Chocolate Stout Crinkle Cookies

I think I want my next cookbook to be The Chocolate Stout Cookbook.

It really is my favorite beer to cook with. Not just for the Christmas Cookie of all Christmas Cookies, it’s also awesome for braising meat with.

And even in the dead of summer, in the middle of the Mojave Desert, I’d still drink me some dark beer. In fact, if I could stock my fridge with System of a Stout, I don’t think I’d ever leave my house.

If this is your first time to my little corner of the internet, and you are still a bit skeptical about adding beer to your food, I beg of you to try a chocolate dessert recipe with beer. I’d really like to take credit for cakes and cookies having a beautiful depth, a richness without being overly dense and a slight puff without being dry, but we owe it all to the stout.

Here are my notes about amending your favorite chocolate  dessert recipe with stout:

Replace about 1/2 the liquid with beer.

Up the fat content (an extra egg yolk, a tbs or two of oil) if you replace a liquid, like milk or cream, that has fat in it

Up the sugar a bit (about 1 tbs per 1/4 cup beer, more if you are using an extra bitter stout)

That’s about it. Hope your next chocolate cake will include a dark beer, even if it is from a box (especially if it’s from a box).

Chocolate Stout Crinkle Cookies


  • 1 cup flour
  • ¼ cup cocoa powder
  • 1 tsp baking powder
  • 1/2 teaspoon salt
  • 1 tsp espresso powder
  • ¼ cup granulated sugar
  • 12 ounces (about 2 2/3 cups, chopped) good quality dark chocolate (60% cocao)
  • 4 tbs unsalted butter (cut into cubes)
  • 2 tbs vegetable oil
  • 1/2 cup Chocolate Stout
  • 2 large eggs
  • 1 cup powdered sugar
  • Makes 18 to 20


  1. In a bowl add the flour, cocoa powder, baking powder, salt, espresso powder, and sugar, mix until well combined. Set aside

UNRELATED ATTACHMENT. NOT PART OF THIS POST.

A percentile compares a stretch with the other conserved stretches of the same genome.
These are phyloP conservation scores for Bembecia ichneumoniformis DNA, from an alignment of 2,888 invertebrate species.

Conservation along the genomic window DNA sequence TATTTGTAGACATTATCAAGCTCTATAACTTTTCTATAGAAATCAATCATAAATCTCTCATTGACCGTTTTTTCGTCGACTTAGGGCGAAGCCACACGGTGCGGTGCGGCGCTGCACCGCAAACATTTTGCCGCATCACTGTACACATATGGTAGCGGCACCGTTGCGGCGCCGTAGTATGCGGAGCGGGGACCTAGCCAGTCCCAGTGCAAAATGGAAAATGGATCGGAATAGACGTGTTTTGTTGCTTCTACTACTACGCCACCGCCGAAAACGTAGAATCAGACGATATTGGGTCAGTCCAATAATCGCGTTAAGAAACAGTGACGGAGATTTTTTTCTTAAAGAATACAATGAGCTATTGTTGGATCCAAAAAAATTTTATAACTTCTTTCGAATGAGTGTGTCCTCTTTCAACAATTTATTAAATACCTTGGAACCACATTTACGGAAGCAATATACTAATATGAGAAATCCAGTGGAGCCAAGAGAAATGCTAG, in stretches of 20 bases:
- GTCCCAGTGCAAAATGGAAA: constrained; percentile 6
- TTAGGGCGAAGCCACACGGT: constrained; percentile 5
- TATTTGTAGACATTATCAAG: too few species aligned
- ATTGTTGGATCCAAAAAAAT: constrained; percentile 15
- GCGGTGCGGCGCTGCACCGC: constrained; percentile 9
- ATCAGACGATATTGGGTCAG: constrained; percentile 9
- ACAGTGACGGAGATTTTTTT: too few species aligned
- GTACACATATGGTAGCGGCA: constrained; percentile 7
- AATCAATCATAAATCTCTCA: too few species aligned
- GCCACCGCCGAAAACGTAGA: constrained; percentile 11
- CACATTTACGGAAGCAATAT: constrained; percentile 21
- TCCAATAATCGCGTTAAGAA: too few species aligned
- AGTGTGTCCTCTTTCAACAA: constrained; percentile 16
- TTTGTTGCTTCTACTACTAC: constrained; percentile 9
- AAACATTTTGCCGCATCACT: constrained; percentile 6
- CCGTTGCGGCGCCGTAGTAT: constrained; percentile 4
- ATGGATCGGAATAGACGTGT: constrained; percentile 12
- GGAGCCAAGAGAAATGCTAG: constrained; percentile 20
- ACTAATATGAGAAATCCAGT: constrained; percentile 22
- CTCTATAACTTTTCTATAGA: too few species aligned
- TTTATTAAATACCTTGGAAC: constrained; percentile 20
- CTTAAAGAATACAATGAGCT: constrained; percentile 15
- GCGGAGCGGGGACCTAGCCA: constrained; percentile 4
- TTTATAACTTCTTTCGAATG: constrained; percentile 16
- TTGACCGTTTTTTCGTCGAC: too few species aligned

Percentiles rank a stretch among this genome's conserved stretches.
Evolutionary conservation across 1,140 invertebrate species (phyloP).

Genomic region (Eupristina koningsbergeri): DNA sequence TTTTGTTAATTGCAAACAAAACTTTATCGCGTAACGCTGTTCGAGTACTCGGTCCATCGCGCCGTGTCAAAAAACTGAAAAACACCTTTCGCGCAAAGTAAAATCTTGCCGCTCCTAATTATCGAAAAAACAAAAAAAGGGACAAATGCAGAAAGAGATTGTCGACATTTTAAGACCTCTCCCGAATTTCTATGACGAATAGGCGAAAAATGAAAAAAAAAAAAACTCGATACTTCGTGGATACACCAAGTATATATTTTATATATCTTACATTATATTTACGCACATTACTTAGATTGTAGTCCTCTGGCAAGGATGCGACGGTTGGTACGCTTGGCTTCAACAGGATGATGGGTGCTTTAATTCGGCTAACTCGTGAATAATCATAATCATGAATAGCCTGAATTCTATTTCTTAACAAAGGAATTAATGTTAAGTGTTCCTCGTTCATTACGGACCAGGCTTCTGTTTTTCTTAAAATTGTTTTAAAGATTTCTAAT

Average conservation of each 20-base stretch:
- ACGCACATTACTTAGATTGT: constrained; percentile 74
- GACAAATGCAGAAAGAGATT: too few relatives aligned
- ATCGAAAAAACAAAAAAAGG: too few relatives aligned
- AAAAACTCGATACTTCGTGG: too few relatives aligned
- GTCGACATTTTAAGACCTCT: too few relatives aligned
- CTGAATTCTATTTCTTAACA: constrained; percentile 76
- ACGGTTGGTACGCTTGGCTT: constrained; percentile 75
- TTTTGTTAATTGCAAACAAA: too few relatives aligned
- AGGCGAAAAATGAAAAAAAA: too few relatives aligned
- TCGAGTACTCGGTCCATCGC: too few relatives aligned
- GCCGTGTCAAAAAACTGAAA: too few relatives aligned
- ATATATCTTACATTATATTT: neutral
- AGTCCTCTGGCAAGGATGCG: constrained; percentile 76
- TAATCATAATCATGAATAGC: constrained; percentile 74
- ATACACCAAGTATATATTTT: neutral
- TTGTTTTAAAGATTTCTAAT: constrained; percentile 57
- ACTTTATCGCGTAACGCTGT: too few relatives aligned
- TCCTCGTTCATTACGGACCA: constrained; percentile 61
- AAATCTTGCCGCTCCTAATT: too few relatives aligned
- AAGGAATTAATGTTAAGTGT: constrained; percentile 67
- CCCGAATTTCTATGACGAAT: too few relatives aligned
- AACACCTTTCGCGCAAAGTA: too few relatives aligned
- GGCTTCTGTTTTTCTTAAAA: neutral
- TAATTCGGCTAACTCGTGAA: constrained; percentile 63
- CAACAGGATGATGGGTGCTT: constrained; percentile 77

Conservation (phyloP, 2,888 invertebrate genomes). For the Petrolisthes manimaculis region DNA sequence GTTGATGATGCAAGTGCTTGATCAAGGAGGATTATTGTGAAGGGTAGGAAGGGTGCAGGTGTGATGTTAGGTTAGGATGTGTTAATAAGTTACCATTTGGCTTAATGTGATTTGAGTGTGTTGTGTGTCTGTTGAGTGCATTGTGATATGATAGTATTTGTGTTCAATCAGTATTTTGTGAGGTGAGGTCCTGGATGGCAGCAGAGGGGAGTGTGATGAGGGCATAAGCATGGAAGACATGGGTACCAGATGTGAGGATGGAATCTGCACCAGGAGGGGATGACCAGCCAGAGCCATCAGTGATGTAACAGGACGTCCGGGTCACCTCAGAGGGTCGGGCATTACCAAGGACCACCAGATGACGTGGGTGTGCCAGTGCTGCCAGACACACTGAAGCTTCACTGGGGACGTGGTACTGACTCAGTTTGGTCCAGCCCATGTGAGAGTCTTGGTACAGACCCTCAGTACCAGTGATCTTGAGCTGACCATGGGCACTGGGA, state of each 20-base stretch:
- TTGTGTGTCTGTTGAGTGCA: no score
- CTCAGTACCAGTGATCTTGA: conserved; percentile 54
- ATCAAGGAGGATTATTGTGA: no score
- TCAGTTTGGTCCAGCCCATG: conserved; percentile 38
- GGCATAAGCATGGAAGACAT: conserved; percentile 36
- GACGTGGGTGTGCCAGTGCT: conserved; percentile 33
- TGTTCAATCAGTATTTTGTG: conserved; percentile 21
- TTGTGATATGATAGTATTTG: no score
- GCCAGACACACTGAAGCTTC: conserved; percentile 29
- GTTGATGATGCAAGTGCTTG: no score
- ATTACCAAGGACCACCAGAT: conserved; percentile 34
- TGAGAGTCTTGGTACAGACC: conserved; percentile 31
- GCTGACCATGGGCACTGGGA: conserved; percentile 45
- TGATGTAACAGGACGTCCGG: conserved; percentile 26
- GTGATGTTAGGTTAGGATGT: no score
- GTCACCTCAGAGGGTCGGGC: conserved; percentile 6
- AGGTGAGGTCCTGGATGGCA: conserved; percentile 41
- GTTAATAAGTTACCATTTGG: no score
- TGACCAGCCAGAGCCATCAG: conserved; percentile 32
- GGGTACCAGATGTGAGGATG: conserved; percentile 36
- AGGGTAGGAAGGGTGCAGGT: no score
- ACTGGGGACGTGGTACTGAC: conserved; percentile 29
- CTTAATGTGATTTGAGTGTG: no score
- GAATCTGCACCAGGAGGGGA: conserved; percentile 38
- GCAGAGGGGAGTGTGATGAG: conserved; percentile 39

2. In a microwave safe bowl add the chocolate, the butter and the oil. Microwave on high for 20 seconds, stir and repeat until melted. Don't over heat or the chocolate will seize. Add the beer and stir.
  3. Add the eggs to the chocolate and stir until well combined.
  4. Add the wet ingredients to the dry ingredients and stir until just combined, some lumps are OK.
  5. Cover and refrigerate until the dough as has set, about 3 hours and up to 36. Overnight refrigeration is recommended.
  6. Preheat oven to 350. Place powdered sugar in a small bowl.
  7. Using a cookie dough scoop, make balls just a bit smaller than golf balls, roll into shape with your hands. Place dough balls into powdered sugar, roll until well coated.
  8. Line a baking sheet with parchment paper, add cookie balls
  9. Bake cookies at 350 for 8-10 minutes or until the edges have set but the center is still a bit soft. Don't over-bake or the cookies will be dry and crumbly.


51 thoughts on “Chocolate Stout Crinkle Cookies

  1. These look divine. They’re being made tonight, no question. I needed a good Christmas cookie to add to my lineup.

  2. Ahhh I love crinkle cookies! And I am dying to bake with stout – I love the flavor, but I can never drink very much of it. These sound so perfect.

  3. System of a Stout = The most brilliant name for a beer ever! The cookies look fantastic. Must try the cookies AND that beer!

  4. These sound so great–rich and chocolatey and full of complex stout flavor. Every time I read your blog, I want a beer! Too bad it’s only 3 pm here…on the other hand, I only have to wait a couple hours.

  5. Hmm, now you’ve got my brain thinking…this may be my next post. Full credit to you of course 😉

  6. These look like absolute perfection!! I would love to try them with that mint chocolate stout you’ve mentioned before and a little peppermint extract. Mint chocolate crinkle cookies are my favorite…or at least they were until you put beer in a crinkle cookie 😉